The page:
Book Mentioned:

  • Simmons, Dan. Drood. Read by John Lee. New York: Books on Tape, 2009. Audiobook. 29 hours, 49 minutes. ISBN:  9781415960738. Source: Library.
Book Cover © Books on Tape. Retrieved: September 7, 2014.

Snow Falling On Cedars by David Guterson

Winner of the PEN/Faulkner Award, Guterson’s novel is the most recently published novel on my list for the Classics Club. Off the coast of Washington on San Piedro Island in 1954, Japanese-American Kabuo Miyamoto is accused of murdering a local fisherman named Carl Heine Jr., who was found entangled in the drift of his boat out at sea. The accusation relies on the still raw history between Carl Jr. and Kabuo, between the Caucasian residents and those of Japanese descent who came under suspicion following the attack on Pearl Harbor in 1941.

“This a murder trial, after all, and snow or no snow, we have got to keep that foremost in our hearts and minds.” (pg. 317)

Kabuo’s father was making under-the-table mortgage payments to Carl Sr. on seven acres of land because non-American born people of Japanese descent are not allowed to own land in the country. The payments stop, however, when Kabuo and his family are interned by the United States government at Manzanar. When Kabuo returned after service to his nature during the war, the widow of Carl Sr. has sold the land to Ole Jurgensen for significant profit and refuses to acknowledge the claim Kabuo and his family had to the land. For years, Kabuo pines for the land determined to right the wrong committed against his family while Carl Jr. longs to purchased back the land his mother sold without consulting him first.

Ole Jurgensen’s decision to sell the land to Carl only hours before Kabuo has the chance to approach him appears to be the perfect motive for murder. Yet Kabuo and his wife, Hatsue Imada, insist Kabuo would never hurt anyone and call upon the town’s only reporter Ishmael Chambers, a Marine Corps veteran who once loved Hatseu but now hates all “Japs” after losing an arm fighting at the Battle of Tarawa, to help prove Kabuo’s innocence.

The narrative is centered on the trail with unobtrusive flashbacks to the past to help explain a particular witness’ motives or biases towards Kabuo and his family. The courtroom drama and the past take turns moving the story forward, and I particularly liked the decision to set the novel years after the war to show how prejudice and hysteria can linger long after the physical manifestations are gone.

“Let us so live in this trying time that when it is all over we islanders can look one another in the eye with the knowledge that we have behaved honorably and fairly. Let us remember what is so easy to forget in the mad intensity of wartime: that prejudices and hatred are never right and never to be accepted by a just society.” (pg. 184-185)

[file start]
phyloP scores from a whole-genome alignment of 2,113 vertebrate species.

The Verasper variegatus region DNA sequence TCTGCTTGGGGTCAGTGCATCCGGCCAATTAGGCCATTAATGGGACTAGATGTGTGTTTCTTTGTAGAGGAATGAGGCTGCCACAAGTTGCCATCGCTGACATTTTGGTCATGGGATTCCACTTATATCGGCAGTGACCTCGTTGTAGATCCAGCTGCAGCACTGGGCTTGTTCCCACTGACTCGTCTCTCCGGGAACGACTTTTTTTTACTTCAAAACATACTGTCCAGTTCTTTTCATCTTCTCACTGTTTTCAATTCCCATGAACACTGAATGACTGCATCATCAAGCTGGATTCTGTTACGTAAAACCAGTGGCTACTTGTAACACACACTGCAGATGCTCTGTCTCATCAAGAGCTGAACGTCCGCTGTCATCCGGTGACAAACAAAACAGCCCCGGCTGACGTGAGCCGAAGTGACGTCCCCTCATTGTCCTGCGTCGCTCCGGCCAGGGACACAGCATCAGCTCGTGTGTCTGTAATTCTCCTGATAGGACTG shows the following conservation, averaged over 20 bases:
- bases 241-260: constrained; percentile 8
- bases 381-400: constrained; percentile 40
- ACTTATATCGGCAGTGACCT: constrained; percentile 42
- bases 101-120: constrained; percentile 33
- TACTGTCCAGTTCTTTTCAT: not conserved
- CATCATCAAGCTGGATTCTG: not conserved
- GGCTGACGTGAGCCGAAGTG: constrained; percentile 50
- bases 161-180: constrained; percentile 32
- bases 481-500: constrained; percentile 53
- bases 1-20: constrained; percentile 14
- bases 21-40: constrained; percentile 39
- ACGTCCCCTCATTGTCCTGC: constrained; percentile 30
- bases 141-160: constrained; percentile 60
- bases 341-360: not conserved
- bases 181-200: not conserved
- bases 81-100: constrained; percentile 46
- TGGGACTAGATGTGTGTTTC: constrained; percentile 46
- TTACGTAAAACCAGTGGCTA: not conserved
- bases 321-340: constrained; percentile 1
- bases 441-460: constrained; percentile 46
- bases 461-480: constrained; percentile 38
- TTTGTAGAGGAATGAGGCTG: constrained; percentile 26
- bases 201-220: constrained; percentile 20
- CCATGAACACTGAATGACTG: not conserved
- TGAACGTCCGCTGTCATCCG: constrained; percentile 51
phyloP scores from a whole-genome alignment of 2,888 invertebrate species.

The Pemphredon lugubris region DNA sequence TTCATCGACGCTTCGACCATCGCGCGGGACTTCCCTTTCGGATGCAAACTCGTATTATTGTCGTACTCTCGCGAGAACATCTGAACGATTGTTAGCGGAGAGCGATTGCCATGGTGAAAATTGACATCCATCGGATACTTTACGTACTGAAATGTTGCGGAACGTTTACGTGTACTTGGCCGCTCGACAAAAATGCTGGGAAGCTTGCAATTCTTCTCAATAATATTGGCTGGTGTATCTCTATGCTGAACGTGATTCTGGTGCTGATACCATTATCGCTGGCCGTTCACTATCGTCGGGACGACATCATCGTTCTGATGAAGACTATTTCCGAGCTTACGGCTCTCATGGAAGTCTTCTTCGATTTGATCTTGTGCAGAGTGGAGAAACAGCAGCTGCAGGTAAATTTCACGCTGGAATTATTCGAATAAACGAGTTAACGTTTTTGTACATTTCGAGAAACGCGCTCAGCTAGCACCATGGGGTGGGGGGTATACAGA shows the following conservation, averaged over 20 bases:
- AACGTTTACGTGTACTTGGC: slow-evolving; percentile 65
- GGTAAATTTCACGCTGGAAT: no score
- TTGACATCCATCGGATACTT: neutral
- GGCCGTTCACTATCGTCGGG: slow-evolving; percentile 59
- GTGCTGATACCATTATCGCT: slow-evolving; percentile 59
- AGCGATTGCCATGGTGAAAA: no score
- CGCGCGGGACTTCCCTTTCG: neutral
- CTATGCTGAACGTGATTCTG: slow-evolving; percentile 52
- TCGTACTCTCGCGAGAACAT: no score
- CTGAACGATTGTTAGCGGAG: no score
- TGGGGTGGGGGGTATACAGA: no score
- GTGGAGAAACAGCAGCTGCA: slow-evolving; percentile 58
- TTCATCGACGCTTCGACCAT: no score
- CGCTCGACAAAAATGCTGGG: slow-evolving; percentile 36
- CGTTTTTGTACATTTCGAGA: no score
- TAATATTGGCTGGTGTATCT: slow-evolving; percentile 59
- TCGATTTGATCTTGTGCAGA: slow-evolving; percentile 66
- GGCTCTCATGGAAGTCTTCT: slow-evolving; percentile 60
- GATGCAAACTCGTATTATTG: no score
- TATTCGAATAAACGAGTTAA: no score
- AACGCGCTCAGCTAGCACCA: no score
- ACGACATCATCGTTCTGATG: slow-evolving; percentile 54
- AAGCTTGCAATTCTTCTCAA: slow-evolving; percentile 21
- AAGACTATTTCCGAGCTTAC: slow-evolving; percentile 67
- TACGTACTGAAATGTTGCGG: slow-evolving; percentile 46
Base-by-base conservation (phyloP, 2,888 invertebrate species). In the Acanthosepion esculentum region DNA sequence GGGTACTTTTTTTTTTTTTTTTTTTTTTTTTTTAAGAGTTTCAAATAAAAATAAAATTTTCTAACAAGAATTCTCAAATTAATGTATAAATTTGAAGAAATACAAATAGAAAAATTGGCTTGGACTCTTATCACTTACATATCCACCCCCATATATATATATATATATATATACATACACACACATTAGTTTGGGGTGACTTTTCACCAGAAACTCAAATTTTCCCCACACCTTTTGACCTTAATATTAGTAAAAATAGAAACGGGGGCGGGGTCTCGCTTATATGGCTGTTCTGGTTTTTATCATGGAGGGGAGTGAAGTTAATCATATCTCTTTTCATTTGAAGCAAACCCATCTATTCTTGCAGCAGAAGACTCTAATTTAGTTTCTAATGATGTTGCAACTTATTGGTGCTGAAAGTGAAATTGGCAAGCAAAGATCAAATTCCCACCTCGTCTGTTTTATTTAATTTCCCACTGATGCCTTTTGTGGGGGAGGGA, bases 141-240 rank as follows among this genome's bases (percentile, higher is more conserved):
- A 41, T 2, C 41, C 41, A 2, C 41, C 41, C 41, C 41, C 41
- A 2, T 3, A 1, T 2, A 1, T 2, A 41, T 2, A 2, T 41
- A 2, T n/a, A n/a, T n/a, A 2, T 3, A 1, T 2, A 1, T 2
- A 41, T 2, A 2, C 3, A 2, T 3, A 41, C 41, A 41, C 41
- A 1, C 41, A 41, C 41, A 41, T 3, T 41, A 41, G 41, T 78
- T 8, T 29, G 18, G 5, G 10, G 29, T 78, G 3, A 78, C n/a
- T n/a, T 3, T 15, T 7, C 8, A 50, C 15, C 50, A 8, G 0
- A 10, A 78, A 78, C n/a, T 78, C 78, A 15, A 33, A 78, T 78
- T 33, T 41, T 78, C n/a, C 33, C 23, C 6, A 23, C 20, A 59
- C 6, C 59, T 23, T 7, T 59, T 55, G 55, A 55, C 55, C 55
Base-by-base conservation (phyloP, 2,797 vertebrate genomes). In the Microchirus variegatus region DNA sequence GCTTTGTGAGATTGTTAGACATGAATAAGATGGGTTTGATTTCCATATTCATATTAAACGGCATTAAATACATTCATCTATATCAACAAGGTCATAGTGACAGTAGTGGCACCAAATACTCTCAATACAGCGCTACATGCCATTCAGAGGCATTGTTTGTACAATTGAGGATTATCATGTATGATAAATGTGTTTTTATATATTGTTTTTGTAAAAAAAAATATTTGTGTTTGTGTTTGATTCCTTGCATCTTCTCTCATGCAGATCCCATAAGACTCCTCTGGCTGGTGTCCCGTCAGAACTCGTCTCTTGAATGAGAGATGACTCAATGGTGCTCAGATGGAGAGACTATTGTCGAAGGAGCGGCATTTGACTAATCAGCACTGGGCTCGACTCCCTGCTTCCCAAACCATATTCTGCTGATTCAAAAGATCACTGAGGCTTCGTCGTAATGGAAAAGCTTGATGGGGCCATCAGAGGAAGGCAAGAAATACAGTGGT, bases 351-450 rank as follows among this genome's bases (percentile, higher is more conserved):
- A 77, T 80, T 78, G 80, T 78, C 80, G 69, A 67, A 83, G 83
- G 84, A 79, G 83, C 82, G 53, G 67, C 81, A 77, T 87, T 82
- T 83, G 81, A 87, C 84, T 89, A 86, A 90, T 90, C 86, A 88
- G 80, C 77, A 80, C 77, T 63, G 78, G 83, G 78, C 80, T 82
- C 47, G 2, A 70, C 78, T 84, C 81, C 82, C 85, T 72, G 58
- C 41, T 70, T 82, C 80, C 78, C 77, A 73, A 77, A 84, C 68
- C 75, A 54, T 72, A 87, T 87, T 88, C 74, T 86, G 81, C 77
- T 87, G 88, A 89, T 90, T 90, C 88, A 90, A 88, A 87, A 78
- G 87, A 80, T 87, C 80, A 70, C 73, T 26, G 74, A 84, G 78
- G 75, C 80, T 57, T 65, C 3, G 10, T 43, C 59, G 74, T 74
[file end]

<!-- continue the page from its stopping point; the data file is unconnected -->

There is one incredibly thought-provoking and poetic conversation between Kabuo and Carl Jr. where they discuss how difficult it is to set aside hatred after war. Carl Jr. explains how he cannot reconcile his memories of playing with Kabuo as children because he was trained by the US Army to immediately and ruthlessly kill all Japanese people. He seems to think this is only a problem that he possess, but Kabuo immediately informs him that he, too, killed during his time fighting for the Americans in World War II.

In his case, however, the Nazis he was instructed to kill looked like Carl Jr. Evil is, therefore, not associated with any particular race or appearance, and neither Carl Jr. nor he should be allowed to hate their neighbor simply because they look like the enemy. In summary, this conversation sounds obvious enough, but it is written in such a poetic way that speaks to the novel and the experiences of its characters as a whole.

Perhaps the only aspect distracting from the beauty of this novel is the sudden and unnecessary intrusion of sexual scenes into the narrative. Certainly such scenes help to explain the relationship between Ishmael and Hatsue, but I am not convinced it was necessary to explain the impotence of a lawyer on the case. Unless Guterson’s point was to attribute the lawyer’s incompetence to his impotence?

Overall, though, I adored this novel and the way it explores both the rather hidden history of Japanese internment during World War II and the affects hysteria and prejudice can have on a community long after a horrific event occurs. So glad I added this one to my list.

Book Mentioned:

  • Guterson, David. Snow Falling on Cedars. New York: Vintage, 1995. Print. 460 pgs. ISBN: 9780679764021. Source: Purchased.

The Classics Club:

I read this book for the Classics Club, which challenges participants read and discuss fifty or more books considered to be classics within a five year period. My personal goal for this project is to read seventy-five books in three years ending on August 15, 2017. You can find out more information by checking out my introductory post, project post, or spreadsheet of titles.

Book Cover © Vintage. Retrieved: October 16, 2014.